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Rosario Uceda-Sosa
Yorktown Heights, New York

Rosario Uceda-Sosa is one of the leading researchers in semantic information models in the IBM T.J. Watson Research Lab. She has worked in ontologies for domains such as smart cities, financial services, IT services and assets, insurance, healthcare, computer vision, conversational systems, and tourism, among others.

Her work focuses on the usability of ontologies as the next generation of data source schemas. In particular, she’s interested in how to produce composable, large ontologies that can be aligned with relevant standards and can be queried using simple, tag-like query strings. She has worked on inference engines, query languages, and ontology management systems, as well as produced ontology models currently used in banking and smart cities industrial applications.

She has also led and managed teams working on information systems, business rules, semantics models, and software engineering. In 2008, Uceda-Sosa led the Global Technology Outlook, a worldwide IBM strategy process that helps drive IBM's $6 billion investment in R&D. Her industrial experience includes working as a consultant in software design and usability, modeling, and web technologies for companies like Ford, Chrysler, GM, and Kellogg.

She holds a PhD in Computer Science and Engineering, an MS in Mathematics, and an MS in Computer Engineering from the University of Michigan.

Uceda-Sosa has authored 24 US and global patents and was named senior member of the ACM. Her work has been published in conferences like AAAI, IJCAI, and ER on the subjects of information systems, ontologies, modeling, and usability. She delivered keynote speeches at AAAI-2014 Semantic Cities, and was the Industry Day Chair for IJCAI-16. In addition, she has participated in program committees for such conferences as AAAI, IJCAI, and ACM Multimedia.


A theorem about computationalism and "absolute" truth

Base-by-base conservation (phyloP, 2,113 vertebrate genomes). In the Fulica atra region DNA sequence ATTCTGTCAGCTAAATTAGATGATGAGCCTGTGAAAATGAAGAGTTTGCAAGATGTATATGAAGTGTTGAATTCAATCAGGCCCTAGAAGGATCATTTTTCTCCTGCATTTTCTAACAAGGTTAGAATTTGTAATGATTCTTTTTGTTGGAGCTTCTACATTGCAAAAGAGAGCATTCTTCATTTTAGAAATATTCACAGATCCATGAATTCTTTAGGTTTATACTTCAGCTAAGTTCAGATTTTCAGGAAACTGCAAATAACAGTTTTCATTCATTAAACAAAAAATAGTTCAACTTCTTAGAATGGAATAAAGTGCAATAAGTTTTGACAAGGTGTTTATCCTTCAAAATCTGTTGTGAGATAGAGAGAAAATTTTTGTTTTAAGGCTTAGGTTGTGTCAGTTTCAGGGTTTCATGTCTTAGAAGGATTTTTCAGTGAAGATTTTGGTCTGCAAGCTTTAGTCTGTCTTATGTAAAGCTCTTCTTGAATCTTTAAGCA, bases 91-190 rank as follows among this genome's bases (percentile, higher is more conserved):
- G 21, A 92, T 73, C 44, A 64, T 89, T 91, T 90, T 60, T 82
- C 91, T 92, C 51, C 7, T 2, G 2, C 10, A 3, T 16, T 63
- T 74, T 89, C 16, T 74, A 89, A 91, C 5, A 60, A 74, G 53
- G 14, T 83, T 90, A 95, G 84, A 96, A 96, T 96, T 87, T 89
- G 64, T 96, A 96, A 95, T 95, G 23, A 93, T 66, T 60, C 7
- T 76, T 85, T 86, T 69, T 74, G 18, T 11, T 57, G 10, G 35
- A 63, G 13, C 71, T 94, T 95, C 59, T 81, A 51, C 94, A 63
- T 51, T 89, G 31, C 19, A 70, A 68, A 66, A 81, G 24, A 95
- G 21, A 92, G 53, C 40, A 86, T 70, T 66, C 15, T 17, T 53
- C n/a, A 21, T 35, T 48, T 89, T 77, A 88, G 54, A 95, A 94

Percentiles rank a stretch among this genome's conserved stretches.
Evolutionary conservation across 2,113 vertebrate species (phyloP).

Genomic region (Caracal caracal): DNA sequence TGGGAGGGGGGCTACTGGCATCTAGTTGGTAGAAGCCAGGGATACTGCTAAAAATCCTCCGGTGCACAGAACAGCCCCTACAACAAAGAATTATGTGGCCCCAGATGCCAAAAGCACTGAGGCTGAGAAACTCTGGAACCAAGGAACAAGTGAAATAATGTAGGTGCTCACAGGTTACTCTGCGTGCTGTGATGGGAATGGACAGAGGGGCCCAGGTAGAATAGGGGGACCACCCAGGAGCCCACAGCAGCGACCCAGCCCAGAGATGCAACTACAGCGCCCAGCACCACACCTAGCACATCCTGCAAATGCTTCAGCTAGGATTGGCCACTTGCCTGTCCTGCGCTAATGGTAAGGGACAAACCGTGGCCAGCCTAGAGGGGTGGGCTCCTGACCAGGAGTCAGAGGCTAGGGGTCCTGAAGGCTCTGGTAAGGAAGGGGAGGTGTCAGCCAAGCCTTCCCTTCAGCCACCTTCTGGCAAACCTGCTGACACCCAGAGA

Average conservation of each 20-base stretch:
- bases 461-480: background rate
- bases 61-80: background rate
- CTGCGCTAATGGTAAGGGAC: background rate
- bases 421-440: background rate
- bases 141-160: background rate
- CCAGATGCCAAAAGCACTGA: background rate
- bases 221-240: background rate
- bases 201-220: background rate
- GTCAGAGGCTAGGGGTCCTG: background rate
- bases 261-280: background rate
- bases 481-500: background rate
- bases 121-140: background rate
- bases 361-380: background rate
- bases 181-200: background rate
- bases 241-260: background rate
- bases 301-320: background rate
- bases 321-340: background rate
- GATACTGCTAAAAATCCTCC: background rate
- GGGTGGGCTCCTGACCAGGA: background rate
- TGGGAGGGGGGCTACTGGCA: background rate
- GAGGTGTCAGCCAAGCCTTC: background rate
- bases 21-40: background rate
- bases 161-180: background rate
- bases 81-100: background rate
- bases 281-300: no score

Charlesworth A.  Minds and Machines 26(3): 205-226, 2016. Type: Article

Is logical inconsistency (or fallibility) an inherent advantage of the human mind over computers? Does computing need to be logical? Minsky, in a quote reproduced in the paper, thought that, “There’s no reason to assume ... that either...


 Computational thinking
Grady Booch. YouTube, 01:04:09, published on Mar 16, 2016, Association for Computing Machinery (ACM), Type: Video

This one-hour lecture by Grady Booch is a walk through history seen as an evolution toward computational thinking, which will culminate in a symbiotic relationship between people and computers/machines....


Java XML and JSON
Friesen J.,  Apress, New York, NY, 2016. 257 pp. Type: Book (978-1-484219-15-7)

Java XML and JSON can be used as both a self-study guide and a reference for Extensible Markup Language (XML) and JSON documents and their processing in Java. The book is ideal for Java programmers needing to develop applications that read, write,...


Post, mine, repeat: social media data mining becomes ordinary
Kennedy H.,  Palgrave Macmillan, London, UK, 2016. 262 pp. Type: Book (978-1-137353-97-9)

The central question of the book is, in the words of the author: “Can social media (and other) data mining ever be considered acceptable or be used in ways that we consider acceptable?”...


Automate the boring stuff with Python: practical programming for total beginners
Sweigart A.,  No Starch Press, San Francisco, CA, 2015. 504 pp. Type: Book (978-1-593275-99-0)

For those who are already versed in programming and scripting languages, including Python, this book can serve as a quick reference because the content is well indexed and the code snippets are clearly highlighted. It’s a good book to unders...


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